We have stressed that for Marx one of the limits of political economy lay in its implicit confinement to a purely formal logic, a logic which prevented it from grasping the laws of capitalist development. Now this should in no way be taken to mean, as Hodgson implies, that Marxism rejects formal logic completely. In point of fact it draws a sharp distinction between Aristotelean logic and its later degeneration at the hands of the scholastics (‘Clericalism killed what was living in Aristotle and perpetuated what was dead’, LCW, vol. 38). Aristotle’s logic, by virtue of its close connection with the scientific developments of his age, and the entire process of knowledge, cannot strictly speaking be called ‘formal’ logic in the sense in which this word is used in the logic of modern times. Aristotle did not place the logical forms of investigation in any rigid opposition to their concrete content. He tried to elicit the logical forms and connections from the basic characteristics of existence. It is this which explains the depth and richness of his thought. In the hands of the scholastics, logic degenerated into a mere proof-producing instrument, having no connection with the real content of the world, whereas in fact ‘even formal logic is primarily a method of arriving at new results, of advancing from the known to the unknown – and dialectics is the same, only much more eminently so’ (Engels).

But this follows my own experience in that it has only been in reading through Lev Vygotsky that I got to experience the process of dialectics, one which was governed by the subject matter he was investigating and wasn’t some crude example used to explain it which all seem dissatisfying and trivial. It seems to only have significance when it is at the frontier of thought and illuminates understanding of a subject. But this can’t be done in a few sentences but must actively trace the essential and pure positions in an overall subject.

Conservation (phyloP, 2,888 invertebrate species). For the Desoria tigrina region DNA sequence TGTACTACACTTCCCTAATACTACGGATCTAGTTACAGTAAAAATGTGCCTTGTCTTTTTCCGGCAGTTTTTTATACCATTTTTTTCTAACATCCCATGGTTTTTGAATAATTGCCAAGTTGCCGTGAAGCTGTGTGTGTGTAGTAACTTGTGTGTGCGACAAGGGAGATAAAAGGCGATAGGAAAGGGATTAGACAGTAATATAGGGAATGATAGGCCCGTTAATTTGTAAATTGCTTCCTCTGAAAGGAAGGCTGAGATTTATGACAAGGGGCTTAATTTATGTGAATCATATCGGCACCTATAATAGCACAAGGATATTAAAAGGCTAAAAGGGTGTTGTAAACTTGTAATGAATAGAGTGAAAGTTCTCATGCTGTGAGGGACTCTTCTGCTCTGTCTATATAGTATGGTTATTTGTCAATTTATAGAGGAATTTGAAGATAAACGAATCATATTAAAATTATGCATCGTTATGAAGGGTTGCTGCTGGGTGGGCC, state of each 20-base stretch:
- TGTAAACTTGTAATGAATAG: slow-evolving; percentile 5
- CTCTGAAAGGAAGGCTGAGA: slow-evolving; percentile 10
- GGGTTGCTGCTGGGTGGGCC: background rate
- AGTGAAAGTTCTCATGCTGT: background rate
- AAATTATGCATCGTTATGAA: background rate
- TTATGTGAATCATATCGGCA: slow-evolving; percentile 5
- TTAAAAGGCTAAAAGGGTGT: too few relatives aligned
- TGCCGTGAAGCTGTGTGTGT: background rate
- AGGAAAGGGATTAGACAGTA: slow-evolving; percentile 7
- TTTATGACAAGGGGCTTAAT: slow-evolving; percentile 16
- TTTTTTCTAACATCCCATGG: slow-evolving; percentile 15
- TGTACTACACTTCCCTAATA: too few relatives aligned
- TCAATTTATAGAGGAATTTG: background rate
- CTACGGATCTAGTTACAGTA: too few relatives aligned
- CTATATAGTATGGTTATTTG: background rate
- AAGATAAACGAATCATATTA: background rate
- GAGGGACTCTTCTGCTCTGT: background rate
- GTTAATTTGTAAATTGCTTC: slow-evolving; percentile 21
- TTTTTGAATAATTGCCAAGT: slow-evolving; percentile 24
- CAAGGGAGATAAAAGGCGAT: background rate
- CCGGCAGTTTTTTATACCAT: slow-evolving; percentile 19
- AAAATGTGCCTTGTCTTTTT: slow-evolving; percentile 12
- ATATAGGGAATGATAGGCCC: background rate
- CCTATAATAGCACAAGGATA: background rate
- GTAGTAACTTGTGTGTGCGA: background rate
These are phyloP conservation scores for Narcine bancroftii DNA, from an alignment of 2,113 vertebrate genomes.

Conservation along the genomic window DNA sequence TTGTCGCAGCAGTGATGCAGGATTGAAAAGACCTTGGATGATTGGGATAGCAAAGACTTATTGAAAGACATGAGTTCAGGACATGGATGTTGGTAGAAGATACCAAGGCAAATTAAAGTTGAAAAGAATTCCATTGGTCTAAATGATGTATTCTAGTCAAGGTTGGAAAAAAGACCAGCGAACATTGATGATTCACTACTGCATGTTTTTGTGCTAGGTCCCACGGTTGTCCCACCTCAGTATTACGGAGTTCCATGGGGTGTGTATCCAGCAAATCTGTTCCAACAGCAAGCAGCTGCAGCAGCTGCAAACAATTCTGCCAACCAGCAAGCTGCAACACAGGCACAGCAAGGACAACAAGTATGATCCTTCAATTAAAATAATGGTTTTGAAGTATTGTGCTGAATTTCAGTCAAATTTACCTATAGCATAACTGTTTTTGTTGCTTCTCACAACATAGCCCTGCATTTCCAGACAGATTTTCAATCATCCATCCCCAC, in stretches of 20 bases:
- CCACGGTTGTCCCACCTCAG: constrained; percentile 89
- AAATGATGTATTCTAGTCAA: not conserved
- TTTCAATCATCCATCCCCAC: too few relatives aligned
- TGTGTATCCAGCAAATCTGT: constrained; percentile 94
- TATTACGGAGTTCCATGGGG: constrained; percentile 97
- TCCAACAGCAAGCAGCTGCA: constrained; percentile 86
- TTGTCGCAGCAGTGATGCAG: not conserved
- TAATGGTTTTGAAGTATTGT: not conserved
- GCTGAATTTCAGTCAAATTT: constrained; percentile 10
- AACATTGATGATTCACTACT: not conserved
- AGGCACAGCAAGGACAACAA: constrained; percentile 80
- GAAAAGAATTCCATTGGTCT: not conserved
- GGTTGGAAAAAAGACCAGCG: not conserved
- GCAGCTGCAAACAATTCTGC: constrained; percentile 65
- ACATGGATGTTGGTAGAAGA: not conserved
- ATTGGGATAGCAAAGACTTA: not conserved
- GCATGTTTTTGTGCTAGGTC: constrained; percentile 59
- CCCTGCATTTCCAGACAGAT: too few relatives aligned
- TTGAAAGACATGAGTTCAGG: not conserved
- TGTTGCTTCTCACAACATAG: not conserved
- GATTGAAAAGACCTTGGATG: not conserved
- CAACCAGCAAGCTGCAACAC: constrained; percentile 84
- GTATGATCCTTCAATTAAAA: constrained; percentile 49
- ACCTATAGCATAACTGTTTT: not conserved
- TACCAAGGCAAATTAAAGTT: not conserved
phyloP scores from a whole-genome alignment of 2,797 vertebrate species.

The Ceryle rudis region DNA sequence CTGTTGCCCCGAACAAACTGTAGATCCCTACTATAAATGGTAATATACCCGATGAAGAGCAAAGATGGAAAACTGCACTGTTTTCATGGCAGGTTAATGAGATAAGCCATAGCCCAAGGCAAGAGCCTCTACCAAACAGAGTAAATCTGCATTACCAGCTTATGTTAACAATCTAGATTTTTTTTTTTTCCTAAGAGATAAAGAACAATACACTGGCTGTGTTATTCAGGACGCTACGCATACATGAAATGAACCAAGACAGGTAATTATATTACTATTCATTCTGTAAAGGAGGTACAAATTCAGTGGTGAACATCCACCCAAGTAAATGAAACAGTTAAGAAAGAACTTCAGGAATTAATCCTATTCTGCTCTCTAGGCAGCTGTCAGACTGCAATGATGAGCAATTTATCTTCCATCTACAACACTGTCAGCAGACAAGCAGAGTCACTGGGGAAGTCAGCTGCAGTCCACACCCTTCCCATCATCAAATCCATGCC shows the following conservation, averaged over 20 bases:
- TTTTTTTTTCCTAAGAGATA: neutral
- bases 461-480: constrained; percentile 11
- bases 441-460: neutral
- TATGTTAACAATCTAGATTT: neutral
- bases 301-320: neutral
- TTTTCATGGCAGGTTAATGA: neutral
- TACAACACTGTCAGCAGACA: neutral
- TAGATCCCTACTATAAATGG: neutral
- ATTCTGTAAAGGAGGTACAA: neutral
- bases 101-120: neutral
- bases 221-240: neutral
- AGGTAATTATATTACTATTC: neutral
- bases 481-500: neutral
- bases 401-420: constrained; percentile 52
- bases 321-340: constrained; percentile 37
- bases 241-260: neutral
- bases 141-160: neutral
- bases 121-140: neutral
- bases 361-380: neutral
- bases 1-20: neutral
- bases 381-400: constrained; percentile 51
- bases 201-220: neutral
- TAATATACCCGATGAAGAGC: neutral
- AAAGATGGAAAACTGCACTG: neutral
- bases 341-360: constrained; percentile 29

In addressing the genesis of thought and language in human individuals, it would have been very tempting for an admirer of dialectics to seek a solution in some kind of reworking of Hegel’s genesis of the Notion in his Logic. But heeding Engels’ advice, Vygotsky utilised the dialectical method, and did so consistently materialistically. Whereas Hegel provided many insights in his analysis of the history of philosophy on the basis of the system of Logic, and his system continues to provide a valuable approach to the critique of philosophical method, the result of Vygotsky’s application of the dialectical method to the genesis of thought and language in the development of the individual human being is a series of concepts quite incommensurate with the stages of the Logical Idea which populate the pages of the Logic.

And so it should be! Hegel advises that: “... this progress in knowing is not something provisional, or problematical and hypothetical; it must be determined by the nature of the subject matter itself and its content”.

This follows the suggestion that those who adopt Hegel’s method as opposed to his System achieve revolutionary results as opposed to reactionary and static ones.

One has to witness a dialectician’s work and understand it, one can’t come to dialectics by a mere verbal repetition of its moments. Because understanding isn’t synonymous with saying the right words, a parrot can mimic a human being without any concept of what it means for humans. Just as a child can point to the same object and refer to it by the same name, but doesn’t have a rich and complex concept as an adult.